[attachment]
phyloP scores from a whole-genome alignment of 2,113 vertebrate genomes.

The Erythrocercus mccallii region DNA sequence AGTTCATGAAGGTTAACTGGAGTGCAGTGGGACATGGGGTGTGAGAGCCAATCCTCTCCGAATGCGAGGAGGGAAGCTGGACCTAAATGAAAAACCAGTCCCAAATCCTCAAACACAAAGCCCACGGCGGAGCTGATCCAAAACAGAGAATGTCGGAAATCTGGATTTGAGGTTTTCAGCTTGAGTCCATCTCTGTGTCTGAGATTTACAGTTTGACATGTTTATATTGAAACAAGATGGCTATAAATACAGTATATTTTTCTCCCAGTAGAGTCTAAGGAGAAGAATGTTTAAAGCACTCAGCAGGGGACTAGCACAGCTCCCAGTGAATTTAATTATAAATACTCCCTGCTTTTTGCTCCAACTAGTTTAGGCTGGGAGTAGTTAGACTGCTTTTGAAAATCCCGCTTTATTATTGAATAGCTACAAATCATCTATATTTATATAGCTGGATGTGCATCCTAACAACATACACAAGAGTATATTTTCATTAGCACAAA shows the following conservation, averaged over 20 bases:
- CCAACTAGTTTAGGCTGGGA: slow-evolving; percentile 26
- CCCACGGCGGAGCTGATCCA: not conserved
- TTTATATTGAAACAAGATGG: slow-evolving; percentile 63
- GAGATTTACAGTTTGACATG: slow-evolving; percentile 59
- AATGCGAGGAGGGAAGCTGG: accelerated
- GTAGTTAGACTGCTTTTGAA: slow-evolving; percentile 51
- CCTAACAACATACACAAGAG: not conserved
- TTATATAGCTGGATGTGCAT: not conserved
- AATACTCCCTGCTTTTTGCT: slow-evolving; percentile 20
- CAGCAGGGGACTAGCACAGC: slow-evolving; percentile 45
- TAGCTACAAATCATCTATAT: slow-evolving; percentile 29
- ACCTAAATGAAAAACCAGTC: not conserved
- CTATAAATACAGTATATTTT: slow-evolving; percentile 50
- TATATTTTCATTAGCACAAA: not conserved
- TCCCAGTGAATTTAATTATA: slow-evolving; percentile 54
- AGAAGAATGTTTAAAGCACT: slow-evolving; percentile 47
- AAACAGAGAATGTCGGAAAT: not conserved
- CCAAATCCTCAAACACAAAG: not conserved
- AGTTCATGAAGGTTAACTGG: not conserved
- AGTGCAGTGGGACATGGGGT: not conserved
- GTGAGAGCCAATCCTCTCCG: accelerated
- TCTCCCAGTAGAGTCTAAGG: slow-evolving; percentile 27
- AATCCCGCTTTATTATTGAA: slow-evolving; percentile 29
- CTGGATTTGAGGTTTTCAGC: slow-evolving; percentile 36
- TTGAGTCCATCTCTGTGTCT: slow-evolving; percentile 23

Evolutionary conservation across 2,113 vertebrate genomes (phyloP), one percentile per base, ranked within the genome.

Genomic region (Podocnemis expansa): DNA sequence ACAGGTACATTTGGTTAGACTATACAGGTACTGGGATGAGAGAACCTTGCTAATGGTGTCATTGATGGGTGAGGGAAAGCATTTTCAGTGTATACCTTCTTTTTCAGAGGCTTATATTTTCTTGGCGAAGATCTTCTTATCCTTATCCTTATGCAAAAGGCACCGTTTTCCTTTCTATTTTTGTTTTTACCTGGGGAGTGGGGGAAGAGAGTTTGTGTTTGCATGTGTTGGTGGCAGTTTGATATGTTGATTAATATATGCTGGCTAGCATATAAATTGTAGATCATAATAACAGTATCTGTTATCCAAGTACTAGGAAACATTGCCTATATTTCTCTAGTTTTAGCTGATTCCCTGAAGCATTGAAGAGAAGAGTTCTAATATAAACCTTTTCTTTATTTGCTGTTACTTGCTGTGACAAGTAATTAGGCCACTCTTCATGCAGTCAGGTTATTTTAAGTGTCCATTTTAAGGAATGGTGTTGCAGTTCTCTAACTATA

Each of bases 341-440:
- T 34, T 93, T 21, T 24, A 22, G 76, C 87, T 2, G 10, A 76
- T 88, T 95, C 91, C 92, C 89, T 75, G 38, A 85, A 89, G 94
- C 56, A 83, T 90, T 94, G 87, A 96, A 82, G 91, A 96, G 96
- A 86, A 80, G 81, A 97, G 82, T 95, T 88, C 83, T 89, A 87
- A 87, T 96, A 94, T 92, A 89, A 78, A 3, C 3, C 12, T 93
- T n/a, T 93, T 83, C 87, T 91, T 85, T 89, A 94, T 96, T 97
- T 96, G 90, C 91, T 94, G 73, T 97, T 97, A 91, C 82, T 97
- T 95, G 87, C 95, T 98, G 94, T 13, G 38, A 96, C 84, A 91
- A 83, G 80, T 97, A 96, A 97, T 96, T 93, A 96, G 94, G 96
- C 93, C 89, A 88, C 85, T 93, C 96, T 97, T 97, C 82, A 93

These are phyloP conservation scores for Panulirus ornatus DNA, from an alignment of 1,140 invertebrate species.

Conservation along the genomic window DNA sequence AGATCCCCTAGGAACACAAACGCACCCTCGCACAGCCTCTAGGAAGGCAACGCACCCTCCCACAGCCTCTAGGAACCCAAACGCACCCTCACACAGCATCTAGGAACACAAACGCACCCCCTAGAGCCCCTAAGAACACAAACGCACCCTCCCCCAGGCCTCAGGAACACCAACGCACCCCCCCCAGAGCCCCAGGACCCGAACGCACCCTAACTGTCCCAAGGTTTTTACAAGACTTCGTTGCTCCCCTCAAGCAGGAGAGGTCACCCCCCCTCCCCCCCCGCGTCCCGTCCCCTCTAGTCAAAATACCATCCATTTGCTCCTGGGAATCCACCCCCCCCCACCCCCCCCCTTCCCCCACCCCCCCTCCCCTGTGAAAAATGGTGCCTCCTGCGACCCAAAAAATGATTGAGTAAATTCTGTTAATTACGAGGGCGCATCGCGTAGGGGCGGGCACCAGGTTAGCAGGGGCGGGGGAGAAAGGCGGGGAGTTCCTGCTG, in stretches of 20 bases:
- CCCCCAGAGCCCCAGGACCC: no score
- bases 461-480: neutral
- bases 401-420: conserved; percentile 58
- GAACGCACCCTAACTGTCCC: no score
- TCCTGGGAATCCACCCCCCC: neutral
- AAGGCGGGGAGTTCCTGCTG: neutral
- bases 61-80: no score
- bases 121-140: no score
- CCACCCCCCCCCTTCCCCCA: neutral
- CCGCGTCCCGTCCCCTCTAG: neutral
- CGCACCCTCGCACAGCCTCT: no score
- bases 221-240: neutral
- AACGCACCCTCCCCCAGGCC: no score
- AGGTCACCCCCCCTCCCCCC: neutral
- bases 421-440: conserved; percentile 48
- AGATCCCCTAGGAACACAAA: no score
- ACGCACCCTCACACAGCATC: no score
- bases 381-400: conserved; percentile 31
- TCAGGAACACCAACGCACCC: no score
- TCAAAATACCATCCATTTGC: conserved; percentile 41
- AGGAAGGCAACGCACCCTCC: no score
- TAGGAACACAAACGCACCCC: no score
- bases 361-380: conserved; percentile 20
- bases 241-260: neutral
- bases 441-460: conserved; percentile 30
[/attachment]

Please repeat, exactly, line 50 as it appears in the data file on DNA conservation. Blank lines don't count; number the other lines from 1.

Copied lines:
- bases 121-140: no score